• Mixed leukocyte reactions (MLRs) were used to study the ability of GvHD macrophages to stimulate T cells from healthy donors:
    • While steady state CD14 +macrophages do not potently stimulate T cells, macrophages from GvHD biopsies induced T cell proliferation and expression of activation markers on T cells
    • Gene expression profiling identified genes associated with T cell activation, and induction of pro-inflammatory cytokines was upregulated in GvHD macrophages ( Table 2)

Table 2 . Genes upregulated in GvHD macrophages 1

CCL, C-C chemokine ligand; CD, cluster of differentiation; GvHD, graft- versus-host disease; HLA, human leukocyte antigen; IL, interleukin; RANTES, regulated upon activation, normal T cell expressed, and presumably secreted; SELPLG, selectin P ligand; SPP, secreted phosphoprotein; TAP, transporter associated with antigen processing; TNF, tumor necrosis factor

Class of Genes

Genes

Antigen presentation

HLA

TAP1

Cell recruitment

CCL24

Lymphocyte stimulation

CD82

Pro-inflammatory cytokine stimulation

SPP1

Leukocyte extravasation

SELPLG

Cytokines and chemokines

CCL5/RANTES, CXCL10, IL-8, TNFβ, IL-10

  • Gene expression of PBMCs, which are found circulating and are not localized at the site of GvHD, were analyzed in GvHD patients and compared to controls ( Table 3):
    • Classical monocytes were enriched in GvHD patients
    • Genes associated with dendritic cell differentiation were downregulated

Table 3. Gene expression in GvHD PBMCs 1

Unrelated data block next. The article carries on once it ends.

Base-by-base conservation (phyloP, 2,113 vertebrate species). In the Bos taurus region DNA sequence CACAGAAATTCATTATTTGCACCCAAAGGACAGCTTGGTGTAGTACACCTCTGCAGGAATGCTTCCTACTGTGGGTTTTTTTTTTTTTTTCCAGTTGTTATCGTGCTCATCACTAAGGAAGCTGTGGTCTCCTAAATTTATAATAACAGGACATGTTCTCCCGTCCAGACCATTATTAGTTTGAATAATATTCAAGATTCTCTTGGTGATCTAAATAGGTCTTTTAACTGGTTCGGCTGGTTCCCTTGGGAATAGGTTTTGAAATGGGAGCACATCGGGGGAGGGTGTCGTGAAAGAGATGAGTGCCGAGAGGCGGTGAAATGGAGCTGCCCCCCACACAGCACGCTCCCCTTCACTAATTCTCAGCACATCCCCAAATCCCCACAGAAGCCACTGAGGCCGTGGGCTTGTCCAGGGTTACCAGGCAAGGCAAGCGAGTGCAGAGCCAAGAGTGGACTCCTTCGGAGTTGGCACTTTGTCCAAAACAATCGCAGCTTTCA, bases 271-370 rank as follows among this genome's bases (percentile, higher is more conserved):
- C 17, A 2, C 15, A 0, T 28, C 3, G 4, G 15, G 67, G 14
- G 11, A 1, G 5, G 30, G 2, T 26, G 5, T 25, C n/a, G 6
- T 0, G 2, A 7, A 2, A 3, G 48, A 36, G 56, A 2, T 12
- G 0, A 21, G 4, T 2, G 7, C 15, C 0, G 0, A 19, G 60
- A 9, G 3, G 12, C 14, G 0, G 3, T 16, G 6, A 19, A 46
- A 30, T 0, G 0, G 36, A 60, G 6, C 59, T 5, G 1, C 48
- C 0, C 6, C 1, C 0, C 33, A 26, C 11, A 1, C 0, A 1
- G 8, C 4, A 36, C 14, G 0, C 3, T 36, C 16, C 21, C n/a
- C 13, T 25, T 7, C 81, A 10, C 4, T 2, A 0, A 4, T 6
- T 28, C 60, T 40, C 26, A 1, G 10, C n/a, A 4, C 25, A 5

CCR, C-C chemokine receptor; CIITA, Class II major histocompatibility complex transactivator; FCER, Fc epsilon receptor; FCGR, Fc gamma receptor; GBP, guanylate-binding proteins; GNLY, granulysin; GvHD, graft- versus-host disease; IFITM, interferon-induced transmembrane; IRF, interferon regulatory factor; MRC, macrophage mannose receptor; PBMC, peripheral blood mononuclear cell; ZBTB, zinc finger and BTB domain

 

Genes

Upregulated

CCR5, MRC1, FCGR3A/B, GNLY, IFITM1, GBP1

Downregulated

FCER1A, IRF4, ZBTB46, CIITA

  • Macrophages derived from the MLRs were compared to matched unstimulated monocytes ( Table 4):
    • 118 differentially expressed transcripts were identified
    • Genes identified to be upregulated in GvHD macrophages were also upregulated in MLR macrophages
    • MLR macrophages also expressed many cytotoxic molecules

Table 4. Genes expressed in GvHD macrophages and MLR macrophages 1

CCR, C-C chemokine receptor; GNLY, granulysin; GvHD, graft- versus-host disease; MLR, mixed leukocyte reaction; MRC, macrophage mannose receptor; PPBP, pro-platelet basic protein; TRAIL, TNF-related apoptosis-inducing ligand

 

Genes

Upregulated in GvHD and MLR macrophages

CCR5

MRC1

PPBP

Upregulated in MLR macrophages

Perforin

Granzyme A

GNLY

TRAIL

  • The ability of MLR macrophages to kill epidermal cells was tested:
    • MLR macrophages killed keratinocytes in cell culture
    • MLR macrophages also induced GvHD pathology in a more physiologically relevant skin explant model
    • T cells and macrophages equally mediated tissue damage in the skin explant model

Conclusion

The authors found that skin biopsies from GvHD patients contain donor derived CD11c +CD14 +macrophages that potently activate T cells, and highlight that this interaction between donor macrophages and T cells has the potential to mediate pathology in the GvHD skin lesion. The authors conclude that understanding the function of these macrophages may enhance GvHD treatment and prevention options.

  1. Jardine L, Cytlak U, Gunawan M, et al. Donor monocyte-derived macrophages promote human acute graft-versus-host disease.  J Clin Invest. 2020. Online ahead of print.  DOI: 10.1172/jci133909